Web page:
Imaging fear and anxiety in the human brain : Positron emission tomographic studies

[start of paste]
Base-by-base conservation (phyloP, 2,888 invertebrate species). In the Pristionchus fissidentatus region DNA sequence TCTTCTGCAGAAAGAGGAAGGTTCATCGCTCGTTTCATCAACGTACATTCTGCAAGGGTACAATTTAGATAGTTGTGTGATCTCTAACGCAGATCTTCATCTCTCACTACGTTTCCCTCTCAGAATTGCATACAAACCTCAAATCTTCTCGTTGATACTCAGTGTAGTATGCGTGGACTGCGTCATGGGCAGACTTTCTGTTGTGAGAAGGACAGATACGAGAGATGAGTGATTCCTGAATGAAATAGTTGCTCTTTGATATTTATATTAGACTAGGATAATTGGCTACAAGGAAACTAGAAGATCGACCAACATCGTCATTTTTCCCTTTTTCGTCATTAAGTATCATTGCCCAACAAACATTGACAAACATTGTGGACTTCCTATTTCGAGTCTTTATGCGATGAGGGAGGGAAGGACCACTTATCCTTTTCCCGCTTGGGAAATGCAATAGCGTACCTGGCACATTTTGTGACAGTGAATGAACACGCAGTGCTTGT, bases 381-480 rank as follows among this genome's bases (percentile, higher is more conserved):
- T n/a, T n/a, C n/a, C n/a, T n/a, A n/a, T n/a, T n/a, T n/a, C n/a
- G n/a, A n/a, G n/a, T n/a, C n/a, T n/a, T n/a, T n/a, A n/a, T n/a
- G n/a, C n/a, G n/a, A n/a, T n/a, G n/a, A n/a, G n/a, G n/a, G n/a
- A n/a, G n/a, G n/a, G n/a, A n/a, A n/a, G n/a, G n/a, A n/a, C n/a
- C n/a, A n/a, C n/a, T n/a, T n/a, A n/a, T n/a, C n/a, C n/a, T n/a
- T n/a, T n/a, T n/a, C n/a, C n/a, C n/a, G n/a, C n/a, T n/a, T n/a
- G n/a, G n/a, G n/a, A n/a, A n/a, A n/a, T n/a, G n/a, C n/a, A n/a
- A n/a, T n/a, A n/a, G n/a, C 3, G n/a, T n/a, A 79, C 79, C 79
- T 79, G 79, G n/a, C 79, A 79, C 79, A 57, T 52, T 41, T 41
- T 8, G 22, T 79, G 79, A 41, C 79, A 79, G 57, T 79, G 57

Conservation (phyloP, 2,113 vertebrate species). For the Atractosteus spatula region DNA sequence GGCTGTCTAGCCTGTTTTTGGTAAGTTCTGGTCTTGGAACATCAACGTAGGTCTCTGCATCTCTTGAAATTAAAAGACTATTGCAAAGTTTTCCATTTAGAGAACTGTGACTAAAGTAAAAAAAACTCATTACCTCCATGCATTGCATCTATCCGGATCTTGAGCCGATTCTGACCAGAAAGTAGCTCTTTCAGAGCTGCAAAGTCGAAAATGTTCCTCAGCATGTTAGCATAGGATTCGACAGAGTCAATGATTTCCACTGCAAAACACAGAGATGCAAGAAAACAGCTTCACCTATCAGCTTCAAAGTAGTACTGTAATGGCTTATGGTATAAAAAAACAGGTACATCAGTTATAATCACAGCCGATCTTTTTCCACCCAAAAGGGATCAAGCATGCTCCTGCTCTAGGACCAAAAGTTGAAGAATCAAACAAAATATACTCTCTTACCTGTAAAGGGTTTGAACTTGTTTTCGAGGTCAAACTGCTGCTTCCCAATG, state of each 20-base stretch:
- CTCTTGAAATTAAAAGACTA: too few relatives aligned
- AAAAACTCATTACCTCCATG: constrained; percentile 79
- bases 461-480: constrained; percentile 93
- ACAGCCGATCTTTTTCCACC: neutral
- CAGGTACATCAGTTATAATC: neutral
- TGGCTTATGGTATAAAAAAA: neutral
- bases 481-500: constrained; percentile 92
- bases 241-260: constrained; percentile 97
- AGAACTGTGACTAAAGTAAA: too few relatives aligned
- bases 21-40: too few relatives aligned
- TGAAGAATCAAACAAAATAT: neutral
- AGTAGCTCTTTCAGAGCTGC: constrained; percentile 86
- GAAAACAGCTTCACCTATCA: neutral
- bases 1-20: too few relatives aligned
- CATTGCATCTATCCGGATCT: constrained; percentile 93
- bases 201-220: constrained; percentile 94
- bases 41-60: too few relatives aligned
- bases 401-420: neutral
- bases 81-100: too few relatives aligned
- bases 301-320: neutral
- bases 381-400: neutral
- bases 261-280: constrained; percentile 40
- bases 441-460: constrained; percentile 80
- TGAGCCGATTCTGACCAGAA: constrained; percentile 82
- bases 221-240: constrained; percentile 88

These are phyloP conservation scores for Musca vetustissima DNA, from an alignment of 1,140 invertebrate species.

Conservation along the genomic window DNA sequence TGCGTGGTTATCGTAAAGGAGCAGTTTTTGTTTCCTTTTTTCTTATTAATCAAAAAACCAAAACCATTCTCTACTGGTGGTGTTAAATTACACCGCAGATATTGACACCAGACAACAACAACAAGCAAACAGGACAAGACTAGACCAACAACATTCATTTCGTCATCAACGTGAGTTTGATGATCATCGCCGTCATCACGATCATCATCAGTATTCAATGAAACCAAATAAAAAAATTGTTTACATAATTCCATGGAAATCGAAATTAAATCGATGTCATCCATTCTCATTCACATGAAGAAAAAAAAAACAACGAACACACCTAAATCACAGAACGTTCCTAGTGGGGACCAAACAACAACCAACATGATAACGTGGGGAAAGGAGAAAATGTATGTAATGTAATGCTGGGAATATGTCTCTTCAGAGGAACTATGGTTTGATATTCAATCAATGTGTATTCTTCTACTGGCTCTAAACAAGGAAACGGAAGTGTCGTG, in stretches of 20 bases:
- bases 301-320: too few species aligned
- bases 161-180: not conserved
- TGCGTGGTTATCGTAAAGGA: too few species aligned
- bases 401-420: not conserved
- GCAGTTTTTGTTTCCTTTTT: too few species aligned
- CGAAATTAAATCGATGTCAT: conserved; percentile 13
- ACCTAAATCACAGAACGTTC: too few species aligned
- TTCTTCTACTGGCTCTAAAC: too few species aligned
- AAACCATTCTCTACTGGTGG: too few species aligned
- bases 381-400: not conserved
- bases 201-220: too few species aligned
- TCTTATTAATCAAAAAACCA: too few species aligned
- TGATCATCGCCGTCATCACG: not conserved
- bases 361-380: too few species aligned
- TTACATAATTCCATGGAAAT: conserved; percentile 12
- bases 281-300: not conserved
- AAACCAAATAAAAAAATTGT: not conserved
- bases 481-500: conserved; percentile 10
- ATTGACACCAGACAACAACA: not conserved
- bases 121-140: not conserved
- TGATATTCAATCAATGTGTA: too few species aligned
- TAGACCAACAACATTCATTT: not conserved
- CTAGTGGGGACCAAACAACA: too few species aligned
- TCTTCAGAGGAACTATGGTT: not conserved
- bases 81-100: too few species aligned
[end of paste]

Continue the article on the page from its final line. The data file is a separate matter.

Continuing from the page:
Abstract: Fear and anxiety are central human experiences. However, the relation between aspects of these aversive emotional states and brain function have previously been studied mostly in animals. To investigate human brain function during normal fear and anxiety, the present thesis employed positron emission tomography methodology in conjunction with activation and symptom provocation paradigms. Classical fear conditioning (i.e., the acquired ability of a neutral stimulus to induce stress after pairings with an aversive stimulus), trauma re-experience and panic anxiety were investigated.During the memory formation phase of fear conditioning, regional cerebral blood flow (rCBF), which is an index of neural activity, increased in the right prefrontal gyrus and decreased bilaterally in the superior temporal gyrus and the left hippocampus. After fear conditioning during the memory expression phase, increases in rCBF were evident bilaterally in the hypothalamus, the thalamus, the central grey of the midbrain, the cerebellum, the anterior cingulate cortex and in the left striatum and right prefrontal cortex, whereas rCBF decreased bilaterally in the amygdala, the prefrontal, temporal, parietal and occipital cortices. Hence, fear-related memory formation and expression involve both overlapping and unique cortical networks.In contrast to a neutral state, rCBF increased during an anxiety episode resulting from trauma re-experience in the left orbitofrontal cortex and bilaterally in the posterior cingulate and occipital cortices. Decreased rCBF was found in Brocas' area and in the left operculum, angular gyrus and secondary somatosensory cortex. During unexpected panic resulting from electric shock stimulation, as opposed to electric shocks without panic, rCBF decreased in the right orbitofrontal, prelimbic, anterior cingulate and temporal cortices.In accordance with numerous brain imaging studies, the present papers implicate anterior paralimbic and prefrontal structures in the functional neuroanatomy of symptomatic fear and anxiety.

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